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People wait to receive aid at a camp for the people displaced in the aftermath of Cyclone Idai in John Segredo near Beira, Mozambique March 31, 2019. REUTERS/Zohra Bensemra?? - RC11914B18B0
Africa in focus

Figure of the week: Cyclone Idai’s impact on Mozambique

Cyclone Idai, which made landfall in eastern Mozambique on March 14, is the worst natural disaster to hit southern Africa in two decades. The cyclone damaged critical infrastructure, destroyed as much as 50 percent of Mozambique’s annual crops, and killed more than 500 people. Communities affected by flooding are now also being struck by a rapidly growing cholera outbreak. Approximately 1.85 million Mozambicans, including 1 million children, need urgent humanitarian assistance to recover from the disaster.

Author

In order to support the humanitarian response to Idai, GeoPoll deployed a remote, SMS-based survey to gather on-the-ground data on infrastructure damages, food security, and the aid needed most by communities. Analysis of the GeoPoll data shows the multidimensional effect of the cyclone. As shown in Figure 1, respondents who report major damages to their houses are more likely to also lack access to electricity and drinking water than respondents who report minor or no damages. Among those who report major damages, nearly 75 percent do not have access to drinking water or electricity, while among those with minor damages, 33 percent lack access to electricity and 42 percent lack access to drinking water. These figures highlight the need for humanitarian aid to be targeted toward those areas hit most severely by the cyclone, as people in these areas are likely to have multiple, overlapping needs.

Figure 1: Overlapping needs

Figure 1: Overlapping needs

Source: Figure produced by author using GeoPoll data.

The GeoPoll survey also suggests that humanitarian aid may not currently be reaching those Mozambicans most in need. Figure 2 shows that among those who identified the impact of the cyclone as most severe—over 400 respondents—only around one-fifth have received aid. In contrast, around 25 percent of those who identified the cyclone’s strength to be least severe have received aid. As roads may be impassable in areas where the cyclone strength was highest, it is vital that humanitarian aid providers explore a variety of methods to deliver aid to difficult-to-access, high-need areas.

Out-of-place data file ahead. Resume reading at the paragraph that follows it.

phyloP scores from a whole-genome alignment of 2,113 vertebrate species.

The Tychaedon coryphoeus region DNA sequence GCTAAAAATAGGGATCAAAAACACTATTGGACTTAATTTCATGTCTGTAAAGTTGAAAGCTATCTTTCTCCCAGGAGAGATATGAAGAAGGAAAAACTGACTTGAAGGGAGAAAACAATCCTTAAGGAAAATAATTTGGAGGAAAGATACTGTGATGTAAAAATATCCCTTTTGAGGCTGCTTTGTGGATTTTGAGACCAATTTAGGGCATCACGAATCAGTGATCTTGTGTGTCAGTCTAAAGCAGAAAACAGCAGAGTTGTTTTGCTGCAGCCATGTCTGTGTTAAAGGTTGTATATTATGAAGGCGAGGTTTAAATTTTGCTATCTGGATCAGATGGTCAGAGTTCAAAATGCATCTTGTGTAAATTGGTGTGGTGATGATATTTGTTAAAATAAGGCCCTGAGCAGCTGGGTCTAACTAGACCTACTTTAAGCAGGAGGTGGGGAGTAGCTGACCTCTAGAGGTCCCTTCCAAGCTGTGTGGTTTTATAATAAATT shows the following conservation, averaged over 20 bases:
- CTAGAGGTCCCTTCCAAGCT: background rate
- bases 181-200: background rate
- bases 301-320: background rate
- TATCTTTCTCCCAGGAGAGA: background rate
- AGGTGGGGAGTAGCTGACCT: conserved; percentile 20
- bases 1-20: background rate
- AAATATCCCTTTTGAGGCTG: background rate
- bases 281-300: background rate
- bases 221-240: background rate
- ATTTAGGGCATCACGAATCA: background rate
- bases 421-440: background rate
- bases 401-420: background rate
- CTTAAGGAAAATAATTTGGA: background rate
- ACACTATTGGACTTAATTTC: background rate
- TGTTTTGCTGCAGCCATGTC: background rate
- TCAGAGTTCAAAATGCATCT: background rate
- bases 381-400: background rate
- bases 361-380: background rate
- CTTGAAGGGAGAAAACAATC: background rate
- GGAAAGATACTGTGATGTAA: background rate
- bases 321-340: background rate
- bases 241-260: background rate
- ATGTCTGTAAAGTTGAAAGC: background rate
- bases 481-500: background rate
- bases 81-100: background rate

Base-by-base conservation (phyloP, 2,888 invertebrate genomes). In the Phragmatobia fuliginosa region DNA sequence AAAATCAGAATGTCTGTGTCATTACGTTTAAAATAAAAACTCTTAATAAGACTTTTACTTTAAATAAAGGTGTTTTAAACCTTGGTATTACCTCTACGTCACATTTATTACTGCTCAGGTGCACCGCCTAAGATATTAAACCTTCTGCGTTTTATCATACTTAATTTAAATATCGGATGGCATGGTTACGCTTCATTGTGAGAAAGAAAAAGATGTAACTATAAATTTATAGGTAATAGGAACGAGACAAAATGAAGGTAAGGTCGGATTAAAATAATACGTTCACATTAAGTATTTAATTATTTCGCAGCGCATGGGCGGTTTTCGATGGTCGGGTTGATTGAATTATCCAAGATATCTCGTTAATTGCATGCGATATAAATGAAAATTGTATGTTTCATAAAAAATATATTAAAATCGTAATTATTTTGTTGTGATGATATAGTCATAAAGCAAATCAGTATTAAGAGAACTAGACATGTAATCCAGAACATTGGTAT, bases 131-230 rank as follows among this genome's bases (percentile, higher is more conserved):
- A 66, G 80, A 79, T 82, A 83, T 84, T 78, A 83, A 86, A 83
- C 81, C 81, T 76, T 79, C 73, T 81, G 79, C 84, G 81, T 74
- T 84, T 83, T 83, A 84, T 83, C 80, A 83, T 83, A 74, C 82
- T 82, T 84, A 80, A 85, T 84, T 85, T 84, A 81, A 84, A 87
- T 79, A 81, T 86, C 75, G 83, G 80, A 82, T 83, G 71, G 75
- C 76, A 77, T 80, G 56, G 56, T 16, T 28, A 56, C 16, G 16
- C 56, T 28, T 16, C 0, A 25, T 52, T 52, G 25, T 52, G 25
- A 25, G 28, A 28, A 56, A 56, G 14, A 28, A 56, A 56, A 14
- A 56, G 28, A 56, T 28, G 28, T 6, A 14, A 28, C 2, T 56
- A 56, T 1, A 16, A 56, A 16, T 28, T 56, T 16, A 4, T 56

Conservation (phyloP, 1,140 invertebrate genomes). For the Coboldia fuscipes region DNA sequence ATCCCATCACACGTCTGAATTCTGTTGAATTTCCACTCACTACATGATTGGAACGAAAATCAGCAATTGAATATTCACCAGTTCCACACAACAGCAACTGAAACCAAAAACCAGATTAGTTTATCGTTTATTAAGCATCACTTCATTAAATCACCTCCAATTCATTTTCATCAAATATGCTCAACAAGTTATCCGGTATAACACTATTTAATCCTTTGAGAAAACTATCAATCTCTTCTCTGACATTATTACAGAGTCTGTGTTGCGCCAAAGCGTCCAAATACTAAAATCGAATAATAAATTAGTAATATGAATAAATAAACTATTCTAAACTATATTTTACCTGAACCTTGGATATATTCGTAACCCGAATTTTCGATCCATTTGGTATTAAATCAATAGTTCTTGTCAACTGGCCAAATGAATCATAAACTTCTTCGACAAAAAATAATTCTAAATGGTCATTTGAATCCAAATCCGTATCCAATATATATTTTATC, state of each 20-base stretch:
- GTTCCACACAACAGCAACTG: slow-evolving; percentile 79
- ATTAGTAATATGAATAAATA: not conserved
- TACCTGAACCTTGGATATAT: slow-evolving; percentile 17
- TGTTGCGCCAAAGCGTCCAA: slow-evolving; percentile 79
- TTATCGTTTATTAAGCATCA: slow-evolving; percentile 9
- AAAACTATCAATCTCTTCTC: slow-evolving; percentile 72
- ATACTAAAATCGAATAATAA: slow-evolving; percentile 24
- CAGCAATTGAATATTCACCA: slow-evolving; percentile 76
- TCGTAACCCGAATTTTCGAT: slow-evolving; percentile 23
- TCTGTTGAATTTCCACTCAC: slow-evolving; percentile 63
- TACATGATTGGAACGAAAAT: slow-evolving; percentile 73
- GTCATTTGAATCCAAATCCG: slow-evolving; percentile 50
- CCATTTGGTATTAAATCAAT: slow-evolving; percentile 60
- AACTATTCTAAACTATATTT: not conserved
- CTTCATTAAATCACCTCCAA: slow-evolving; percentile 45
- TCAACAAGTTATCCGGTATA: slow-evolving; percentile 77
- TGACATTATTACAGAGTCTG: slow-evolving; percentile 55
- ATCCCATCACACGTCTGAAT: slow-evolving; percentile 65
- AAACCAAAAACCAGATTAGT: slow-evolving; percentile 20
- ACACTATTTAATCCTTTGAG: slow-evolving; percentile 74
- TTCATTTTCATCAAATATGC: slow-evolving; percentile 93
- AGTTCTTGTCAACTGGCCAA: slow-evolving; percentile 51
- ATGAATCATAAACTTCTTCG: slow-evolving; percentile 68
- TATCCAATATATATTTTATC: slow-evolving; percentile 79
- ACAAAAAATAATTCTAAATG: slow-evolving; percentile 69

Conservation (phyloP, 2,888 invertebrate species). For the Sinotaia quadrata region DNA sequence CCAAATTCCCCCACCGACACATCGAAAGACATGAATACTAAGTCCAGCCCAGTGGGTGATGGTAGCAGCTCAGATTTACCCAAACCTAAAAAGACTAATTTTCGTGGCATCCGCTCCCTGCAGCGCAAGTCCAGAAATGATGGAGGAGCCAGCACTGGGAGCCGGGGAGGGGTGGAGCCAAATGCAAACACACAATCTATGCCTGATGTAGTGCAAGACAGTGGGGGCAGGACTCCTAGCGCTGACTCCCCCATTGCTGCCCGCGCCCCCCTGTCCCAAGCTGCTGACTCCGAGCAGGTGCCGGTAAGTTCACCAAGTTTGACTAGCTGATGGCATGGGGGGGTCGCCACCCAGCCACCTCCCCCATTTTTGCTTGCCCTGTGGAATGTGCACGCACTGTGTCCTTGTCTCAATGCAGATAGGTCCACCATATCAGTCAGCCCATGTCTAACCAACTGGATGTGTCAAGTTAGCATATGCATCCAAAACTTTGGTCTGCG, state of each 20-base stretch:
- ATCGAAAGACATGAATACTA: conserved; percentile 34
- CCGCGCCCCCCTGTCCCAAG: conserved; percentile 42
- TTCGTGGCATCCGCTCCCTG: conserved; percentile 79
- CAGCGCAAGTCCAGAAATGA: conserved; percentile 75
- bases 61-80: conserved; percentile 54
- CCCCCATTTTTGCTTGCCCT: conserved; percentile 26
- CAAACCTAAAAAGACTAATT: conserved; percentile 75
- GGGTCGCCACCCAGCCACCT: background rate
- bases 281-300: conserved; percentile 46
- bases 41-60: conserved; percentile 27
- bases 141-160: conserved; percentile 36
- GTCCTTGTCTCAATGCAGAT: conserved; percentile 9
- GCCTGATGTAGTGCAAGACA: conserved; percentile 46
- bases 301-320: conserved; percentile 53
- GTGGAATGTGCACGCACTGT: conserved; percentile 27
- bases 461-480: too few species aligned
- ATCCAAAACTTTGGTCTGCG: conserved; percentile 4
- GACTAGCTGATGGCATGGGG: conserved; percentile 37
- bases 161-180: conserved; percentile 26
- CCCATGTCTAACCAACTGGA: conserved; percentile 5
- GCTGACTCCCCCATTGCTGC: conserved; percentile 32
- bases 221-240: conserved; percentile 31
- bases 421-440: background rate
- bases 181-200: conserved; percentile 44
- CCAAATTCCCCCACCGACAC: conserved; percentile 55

Figure 2: Is aid reaching those who need it most?

Figure 2: Is aid reaching those who need it most?

Source: Figure produced by author using GeoPoll data.

There is also need for further survey data collection to improve the coordination of the humanitarian response to Idai. As the map below shows, GeoPoll received relatively few survey responses outside of the three major cities Beira, Chimoio, and Quelimane. Further rounds of surveying by GeoPoll and other organizations, which can be supplemented with additional data from satellite imagery, will help resolve this problem and continue improving the effectiveness of the humanitarian response.

Figure 3: Responses to GeoPoll’s survey of Mozambican Cyclone Idai Victims

Figure 3: Responses to GeoPoll’s survey of Mozambican Cyclone Idai Victims

Source: Figure produced by author using GeoPoll data.

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